The practice of biospecimen collection is not new;however, the National Cancer Institute (NCI) has recently made an extensive effort to develop guidelines for improving biospecimen and data quality for biobanking (1). The interest in the science of biorepository and biospecimen collection is still growing not only among cancer researchers but patients as well (2). Recently, Ambrosone et al. reported an overview of the necessary procedures for establishment of a biorepository (3). Biorepositories play a significant role in cancer research as biospecimens are stored and later used to investigate cancer etiology, progression and prognosis and development of biomarkers for early detection. Although the concept of developing an infrastructure for biorepositories and the benefits for donating biospecimens for cancer research makes perfect sense for cancer researchers and patients, little effort has been made by researchers from biorepositories to inform or educate the general population about the research being conducted in biobanking and the importance of biospecimens for cancer research (4). Providing transparent communication and education is important to counter the historical lack of trust many people have in researchers/institutions resulting declining consent options for participation in biorepositories (4, 5). Mistrust in the research community and health care system has been documented among African-Americans (6);little is known, however, about these issues among other ethnic groups, including Hispanics. The importance of addressing ethical issues for biobanking gives significance and consideration to the diverse population in the US. Before the collection of biological specimens for biobanking and development of biorepositories, several ethical and legal issues should be taken into account and these should be accessible to patients, clinicians and scientists. One primary ethical issue is the recognition that the needs of patients always must come first (7). Although it is important to maintain the scientific progress, researchers must aim for that balance between patients'protection and research progress. Minority groups in the US with low rates of education and other several health care disadvantages are less informed about patients'rights and benefits for biobanking. The Center to Reduce Cancer Health Disparities (CRCHD) of the NCI established the The NCI Geographic Management Program (BMaP) to ensure the adequate and continuous supply of high-quality human biospecimens from mult-ethnic communities for cancer research (8). In addition, BMaP takes into account the cultural sensitivities of diverse communities in specific regions. Similarly and sharing common goals, other programs (CaBIG Community Website and Cancer Human Biobank-caHUB) developed by NCI have transformed the concept of biobanking by enabling the cancer community (researchers, physicians, and patients) to share data and knowledge (9). However, identifying factors that motivates people to participate in biologic specimen collection for biobanking is still not well explored. The purpose of this pilot study is to describe socio-demographic, acculturation, and psychosocial factors that influence Mexican Americans'decisions to provide biologic specimens for biobanking or blood collection in three cohorts: the Mano A Mano - Mexican-American Cohort Study in Harris County, Salud Para Su Corazon, El Paso and CCHC, Brownsville, TX. Furthermore, because there are differences across the cohorts in consent procedures, specimen collection protocols, and information and results provided to participants following provision of samples, we will have the opportunity to explore how these variations may influence participation decisions. We propose to use both quantitative and qualitative methods to determine factors that influenced the decision to donate biological samples among enrollees of a large population- and community based studies in Houston, El Paso and Brownsville. We further propose to explore factors could influence participation in biobanking among Mexican Americans living along the Texas-Mexico border (El Paso and Brownsville). The significance of describing and understanding sociodemographic and acculturation factors that influence biospecimen donation for biobanking in cancer research among Hispanics is based on recent literature reporting the Hispanic population as the fastest minority group in the US. In the US, the Hispanic population has approximately 60% Mexican heritage. Mexican-Americans have high prevalence of several cancer risk factors, including overweight/obesity, diabetes and metabolic syndrome (10, 11), If these modifiable risk factors continue with their increasing trend, it is estimated that in the next 10 years, the number of Mexican-Americans diagnosed with cancer could increase. Informing and educating Mexican-Americans about their important role in the progress of scientific research, without comprising their patient rights and privacy, and benefits for participating in biobanking is warranted. Motivation in the form of altruism to donate biologic samples could be an educational tool to be pursued among Mexican-Americans.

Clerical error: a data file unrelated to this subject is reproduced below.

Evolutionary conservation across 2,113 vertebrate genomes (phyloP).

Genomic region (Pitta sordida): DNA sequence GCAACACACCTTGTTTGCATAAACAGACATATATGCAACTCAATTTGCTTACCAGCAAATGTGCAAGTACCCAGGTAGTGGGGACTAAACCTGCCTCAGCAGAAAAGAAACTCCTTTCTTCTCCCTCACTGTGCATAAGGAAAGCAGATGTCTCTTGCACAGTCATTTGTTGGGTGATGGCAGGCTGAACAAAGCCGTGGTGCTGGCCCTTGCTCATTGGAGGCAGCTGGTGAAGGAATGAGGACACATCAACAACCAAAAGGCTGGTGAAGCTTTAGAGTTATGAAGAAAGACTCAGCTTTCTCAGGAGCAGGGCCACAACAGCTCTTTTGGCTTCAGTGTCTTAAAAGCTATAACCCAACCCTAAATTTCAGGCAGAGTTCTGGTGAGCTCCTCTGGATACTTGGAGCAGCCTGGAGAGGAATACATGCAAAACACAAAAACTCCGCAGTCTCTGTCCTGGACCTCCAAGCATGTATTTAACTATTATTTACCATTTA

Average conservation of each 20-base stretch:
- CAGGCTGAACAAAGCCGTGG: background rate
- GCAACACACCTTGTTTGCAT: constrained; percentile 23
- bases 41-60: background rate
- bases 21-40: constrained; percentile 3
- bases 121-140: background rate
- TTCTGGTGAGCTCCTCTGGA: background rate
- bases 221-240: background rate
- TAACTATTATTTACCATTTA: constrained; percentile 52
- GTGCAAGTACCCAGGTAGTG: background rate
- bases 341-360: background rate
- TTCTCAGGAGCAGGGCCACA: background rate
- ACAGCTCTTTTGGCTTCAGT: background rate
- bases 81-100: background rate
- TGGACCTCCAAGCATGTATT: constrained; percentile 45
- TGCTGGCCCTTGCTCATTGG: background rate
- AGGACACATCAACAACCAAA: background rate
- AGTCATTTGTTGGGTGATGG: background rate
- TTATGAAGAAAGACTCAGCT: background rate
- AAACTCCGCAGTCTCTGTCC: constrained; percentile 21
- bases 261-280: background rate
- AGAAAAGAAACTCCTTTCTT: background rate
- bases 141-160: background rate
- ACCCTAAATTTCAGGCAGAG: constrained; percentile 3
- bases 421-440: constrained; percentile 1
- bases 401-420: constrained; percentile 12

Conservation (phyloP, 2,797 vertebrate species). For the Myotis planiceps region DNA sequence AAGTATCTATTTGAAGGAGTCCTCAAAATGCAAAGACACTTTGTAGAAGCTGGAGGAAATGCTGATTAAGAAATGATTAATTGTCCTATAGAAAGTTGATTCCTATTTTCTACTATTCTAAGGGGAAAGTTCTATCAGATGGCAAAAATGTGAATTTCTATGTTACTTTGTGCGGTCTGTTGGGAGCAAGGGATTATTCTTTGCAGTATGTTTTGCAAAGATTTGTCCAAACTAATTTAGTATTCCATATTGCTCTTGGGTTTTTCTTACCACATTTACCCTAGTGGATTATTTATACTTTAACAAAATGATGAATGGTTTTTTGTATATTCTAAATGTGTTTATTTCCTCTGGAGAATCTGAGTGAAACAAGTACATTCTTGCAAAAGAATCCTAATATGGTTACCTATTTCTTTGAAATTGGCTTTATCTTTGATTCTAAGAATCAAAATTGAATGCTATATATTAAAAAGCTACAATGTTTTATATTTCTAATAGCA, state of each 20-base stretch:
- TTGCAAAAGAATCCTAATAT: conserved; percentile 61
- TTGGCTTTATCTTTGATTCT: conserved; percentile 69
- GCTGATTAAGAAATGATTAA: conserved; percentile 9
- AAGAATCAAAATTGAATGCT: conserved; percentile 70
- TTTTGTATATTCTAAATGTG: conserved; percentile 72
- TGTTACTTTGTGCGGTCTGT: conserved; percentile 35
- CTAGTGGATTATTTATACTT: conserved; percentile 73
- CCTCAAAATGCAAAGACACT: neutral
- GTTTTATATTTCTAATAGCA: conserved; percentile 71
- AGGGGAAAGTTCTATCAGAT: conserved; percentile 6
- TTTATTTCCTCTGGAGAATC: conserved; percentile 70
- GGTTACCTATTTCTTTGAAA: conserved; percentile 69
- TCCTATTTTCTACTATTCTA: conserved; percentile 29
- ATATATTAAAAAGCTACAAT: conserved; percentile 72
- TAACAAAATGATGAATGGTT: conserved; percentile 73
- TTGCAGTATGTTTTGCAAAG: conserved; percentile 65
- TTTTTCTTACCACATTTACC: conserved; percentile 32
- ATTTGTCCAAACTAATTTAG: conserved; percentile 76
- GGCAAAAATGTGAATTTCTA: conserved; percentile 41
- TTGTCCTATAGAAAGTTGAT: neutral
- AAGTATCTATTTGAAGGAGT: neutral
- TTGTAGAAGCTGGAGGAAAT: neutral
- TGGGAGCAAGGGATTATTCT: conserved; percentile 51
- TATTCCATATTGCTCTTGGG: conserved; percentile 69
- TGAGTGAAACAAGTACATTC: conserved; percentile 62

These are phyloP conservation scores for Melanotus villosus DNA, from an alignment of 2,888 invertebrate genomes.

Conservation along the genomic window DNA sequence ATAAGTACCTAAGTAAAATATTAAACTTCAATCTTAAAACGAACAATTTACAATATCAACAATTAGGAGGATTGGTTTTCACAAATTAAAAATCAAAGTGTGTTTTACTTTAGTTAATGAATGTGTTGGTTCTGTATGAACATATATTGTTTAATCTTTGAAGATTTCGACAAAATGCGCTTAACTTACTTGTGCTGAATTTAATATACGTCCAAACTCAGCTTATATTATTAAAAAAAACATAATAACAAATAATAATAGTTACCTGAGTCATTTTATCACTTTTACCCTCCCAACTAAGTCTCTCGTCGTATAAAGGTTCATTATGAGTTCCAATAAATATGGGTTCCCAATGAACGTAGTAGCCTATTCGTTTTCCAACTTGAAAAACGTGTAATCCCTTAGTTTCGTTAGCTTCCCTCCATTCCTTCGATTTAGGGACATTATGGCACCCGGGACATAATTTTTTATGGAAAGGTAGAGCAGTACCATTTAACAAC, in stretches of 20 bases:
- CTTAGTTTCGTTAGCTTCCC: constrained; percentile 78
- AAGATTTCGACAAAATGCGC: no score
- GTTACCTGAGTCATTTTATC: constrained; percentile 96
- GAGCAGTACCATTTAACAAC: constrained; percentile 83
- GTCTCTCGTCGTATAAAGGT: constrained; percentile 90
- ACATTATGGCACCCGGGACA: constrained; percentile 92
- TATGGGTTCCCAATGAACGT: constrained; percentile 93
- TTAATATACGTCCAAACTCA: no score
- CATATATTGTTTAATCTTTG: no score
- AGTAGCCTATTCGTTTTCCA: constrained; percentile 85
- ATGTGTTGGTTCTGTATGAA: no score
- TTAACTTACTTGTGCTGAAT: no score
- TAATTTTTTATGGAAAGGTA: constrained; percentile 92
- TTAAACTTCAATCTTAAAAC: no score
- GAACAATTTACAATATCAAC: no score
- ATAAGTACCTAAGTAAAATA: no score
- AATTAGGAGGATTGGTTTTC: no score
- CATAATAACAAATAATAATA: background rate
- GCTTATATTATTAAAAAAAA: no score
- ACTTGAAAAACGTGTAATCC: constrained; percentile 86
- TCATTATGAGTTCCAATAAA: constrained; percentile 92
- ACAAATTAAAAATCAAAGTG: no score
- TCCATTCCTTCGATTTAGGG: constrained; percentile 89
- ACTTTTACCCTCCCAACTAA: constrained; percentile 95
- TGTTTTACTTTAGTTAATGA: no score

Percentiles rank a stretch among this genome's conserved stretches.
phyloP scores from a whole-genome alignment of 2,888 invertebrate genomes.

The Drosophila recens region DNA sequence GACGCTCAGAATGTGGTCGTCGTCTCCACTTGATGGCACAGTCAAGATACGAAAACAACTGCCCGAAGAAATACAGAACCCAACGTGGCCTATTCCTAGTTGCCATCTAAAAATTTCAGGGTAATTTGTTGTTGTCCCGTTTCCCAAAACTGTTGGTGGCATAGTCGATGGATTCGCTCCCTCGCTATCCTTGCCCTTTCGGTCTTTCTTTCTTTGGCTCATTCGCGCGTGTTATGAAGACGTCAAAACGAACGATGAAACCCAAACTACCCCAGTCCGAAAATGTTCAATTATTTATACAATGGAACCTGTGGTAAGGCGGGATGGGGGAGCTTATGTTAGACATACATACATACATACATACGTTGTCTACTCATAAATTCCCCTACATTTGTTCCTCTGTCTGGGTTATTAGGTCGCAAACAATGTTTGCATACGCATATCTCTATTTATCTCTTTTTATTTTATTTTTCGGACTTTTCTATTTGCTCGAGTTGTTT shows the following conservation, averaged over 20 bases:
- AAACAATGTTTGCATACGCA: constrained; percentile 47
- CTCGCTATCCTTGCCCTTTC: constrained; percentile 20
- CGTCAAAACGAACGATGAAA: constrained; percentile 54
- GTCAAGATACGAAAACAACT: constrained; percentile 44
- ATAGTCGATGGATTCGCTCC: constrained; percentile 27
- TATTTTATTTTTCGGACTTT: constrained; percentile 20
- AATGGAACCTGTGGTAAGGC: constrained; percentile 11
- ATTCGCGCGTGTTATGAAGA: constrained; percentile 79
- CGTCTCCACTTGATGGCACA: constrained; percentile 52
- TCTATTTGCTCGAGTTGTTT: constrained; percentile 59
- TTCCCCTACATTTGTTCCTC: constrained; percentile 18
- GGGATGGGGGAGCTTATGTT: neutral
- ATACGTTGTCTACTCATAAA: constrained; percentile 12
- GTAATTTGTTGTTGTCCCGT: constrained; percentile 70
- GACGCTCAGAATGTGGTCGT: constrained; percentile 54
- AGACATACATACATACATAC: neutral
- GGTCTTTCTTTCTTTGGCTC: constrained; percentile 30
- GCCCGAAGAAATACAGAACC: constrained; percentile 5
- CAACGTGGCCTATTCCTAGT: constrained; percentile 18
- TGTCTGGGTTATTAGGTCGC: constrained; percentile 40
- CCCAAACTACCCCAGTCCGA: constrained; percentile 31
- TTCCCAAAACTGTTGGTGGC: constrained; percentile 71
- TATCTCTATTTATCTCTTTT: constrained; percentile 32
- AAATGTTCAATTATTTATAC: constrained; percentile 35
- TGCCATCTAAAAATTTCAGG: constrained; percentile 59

National Institute of Health (NIH)
National Cancer Institute (NCI)
Specialized Center--Cooperative Agreements (U54)
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Special Emphasis Panel (ZCA1-PCRB-G)
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University of Texas MD Anderson Cancer Center
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Lopez, David S; Fernandez, Maria E; Cano, Miguel Angel et al. (2014) Association of acculturation, nativity, and years living in the United States with biobanking among individuals of Mexican descent. Cancer Epidemiol Biomarkers Prev 23:402-8
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Stewart, Diana W; Cano, Miguel Angel; Correa-Fernández, Virmarie et al. (2014) Lower health literacy predicts smoking relapse among racially/ethnically diverse smokers with low socioeconomic status. BMC Public Health 14:716